• LD 1248 An Act to Improve Public Transportation in Maine
    • LD 1373 An Act to Protect and Expand Access to Solar Power in Maine
    • LD 1444 An Act Regarding Large-scale Community Solar Procurement
    • LD 1487 An Act to Control Transmission Costs through the Development of Nontransmission Alternatives
    • LD 1515 An Act to Reduce Electric Rates for Maine Businesses by Amending the Laws Governing Spending from the Regional Greenhouse Gas Initiative Trust Fund
    • LD 1632 An Act to Establish the Manufacturing Jobs Energy Program


    New Energy & Environmental Bills for the Second Session Include:

    • LR 2474 An Act Regarding a Biomass-generated Energy Purchase and Sale Agreement and Payments to Contractors
    • LR 2584 An Act to Eliminate Gross Metering for Energy Generation
    • LR 2594 An Act to Revise the Renewable Portfolio Standard Laws to Require Certain Hydropower Facilities to Qualify as Class I Resources
    • LR 2603 An Act to Protect the Right to Self-generate Electricity
    • LR 2608 Resolve, Establishing the Commission to Study the Economic, Environmental and Energy Benefits of Energy Storage to the Maine Electricity Industry
    • LR 2626 Resolve, To Join the International Alliance to Combat Ocean Acidification 
    • LR 2634 An Act to Ensure Equity in the Funding of Maine’s Transportation Infrastructure by Imposing an Annual Fee on Hybrid and Electric Vehicles 
    • LR 2712 An Act to Allow Hydropower Facilities to Sell Power Directly to Rural Manufacturing and Industrial Sites
    • LR 2736 An Act to Update the Allowance Budget for the Regional Greenhouse Gas Initiative
    • LR 2786 An Act to Protect Maine Residents and Businesses from Rising Electricity Costs


  • Monday, December 04, 2017 3:32 PM | Alison Clift (Administrator)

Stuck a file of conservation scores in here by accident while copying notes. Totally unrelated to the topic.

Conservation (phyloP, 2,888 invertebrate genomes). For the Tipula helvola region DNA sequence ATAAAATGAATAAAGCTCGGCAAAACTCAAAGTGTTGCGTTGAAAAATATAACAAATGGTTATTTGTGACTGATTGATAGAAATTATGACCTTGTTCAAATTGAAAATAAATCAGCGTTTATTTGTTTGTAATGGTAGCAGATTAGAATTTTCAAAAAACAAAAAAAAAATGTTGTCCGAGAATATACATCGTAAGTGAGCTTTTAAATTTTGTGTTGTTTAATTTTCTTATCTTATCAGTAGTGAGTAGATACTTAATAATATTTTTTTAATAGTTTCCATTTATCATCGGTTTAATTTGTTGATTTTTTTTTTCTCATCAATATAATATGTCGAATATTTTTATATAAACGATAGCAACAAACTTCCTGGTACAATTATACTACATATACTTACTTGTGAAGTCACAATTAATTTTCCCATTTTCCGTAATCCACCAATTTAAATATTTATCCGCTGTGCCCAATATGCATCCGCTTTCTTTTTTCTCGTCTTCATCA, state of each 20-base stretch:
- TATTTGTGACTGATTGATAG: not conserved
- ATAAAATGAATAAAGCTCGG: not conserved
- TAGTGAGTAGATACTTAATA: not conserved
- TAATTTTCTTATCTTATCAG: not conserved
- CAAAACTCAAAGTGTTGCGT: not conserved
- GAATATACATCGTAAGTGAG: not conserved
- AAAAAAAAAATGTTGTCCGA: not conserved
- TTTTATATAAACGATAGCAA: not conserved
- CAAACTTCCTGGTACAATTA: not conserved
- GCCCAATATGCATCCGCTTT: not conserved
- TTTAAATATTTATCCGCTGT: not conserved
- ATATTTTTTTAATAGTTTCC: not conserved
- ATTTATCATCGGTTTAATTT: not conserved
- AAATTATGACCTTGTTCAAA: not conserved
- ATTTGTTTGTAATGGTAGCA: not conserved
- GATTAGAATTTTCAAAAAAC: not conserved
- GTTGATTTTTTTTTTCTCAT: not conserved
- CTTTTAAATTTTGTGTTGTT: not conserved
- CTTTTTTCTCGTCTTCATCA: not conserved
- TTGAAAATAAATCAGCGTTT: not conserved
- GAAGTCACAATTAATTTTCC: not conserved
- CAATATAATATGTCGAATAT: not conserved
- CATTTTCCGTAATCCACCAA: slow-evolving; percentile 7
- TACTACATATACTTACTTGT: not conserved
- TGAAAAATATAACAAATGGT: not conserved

E2Tech approved term extensions for seven of its 24-Member Board of Directors and elected three new Members at its November 16, 2017 Annual Meeting during the Expo in Portland. The ten Directors’ experiences are diverse and span the electricity, energy law, wind and solar, construction, project management, hydrokinetics, data security, and environmental law and consulting fields in Maine. We are excited to welcome (and welcome back) all of these dedicated individuals as a vital part of our organization!

    New E2Tech Board Members


    Laney Brown – Vice President, Concentric Energy Advisors
    At Concentric Energy Advisors, Laney works with clients to provide guidance and strategy on the changing energy industry. She is an expert in distributed generation, smart grids, and regulatory policy and is a member of NY State Energy R&D Agency’s Grid Modernization Advisory Committee and the US Department of Energy’s Electricity Advisory Committee. 


    Sarah Tracy – Partner, Pierce Atwood (Chair, Program Committee)
    Sarah’s practice focuses primarily on electric and natural gas proceedings before state and federal entities, including state public utility commissions and state and federal courts. Sarah also negotiates and drafts agreements for the purchase of electric energy, capacity and renewable energy credits, as well as long-term contracts for natural gas supply and distribution service.


    Paul Williamson – Development Manager, Apex Clean Energy
    Paul manages Apex Clean Energy’s wind and solar energy generation projects in Maine through Downeast Wind. Apex Clean Energy has more than 60 projects in development in 20 states in addition to seven operational wind farms. 

    Returning Board Members


    Chad Allen – Senior Project Engineer, Cianbro 
    Chad’s work at Cianbro includes supporting the growth of wind energy, biomass, and conventional power generation in the Northeast.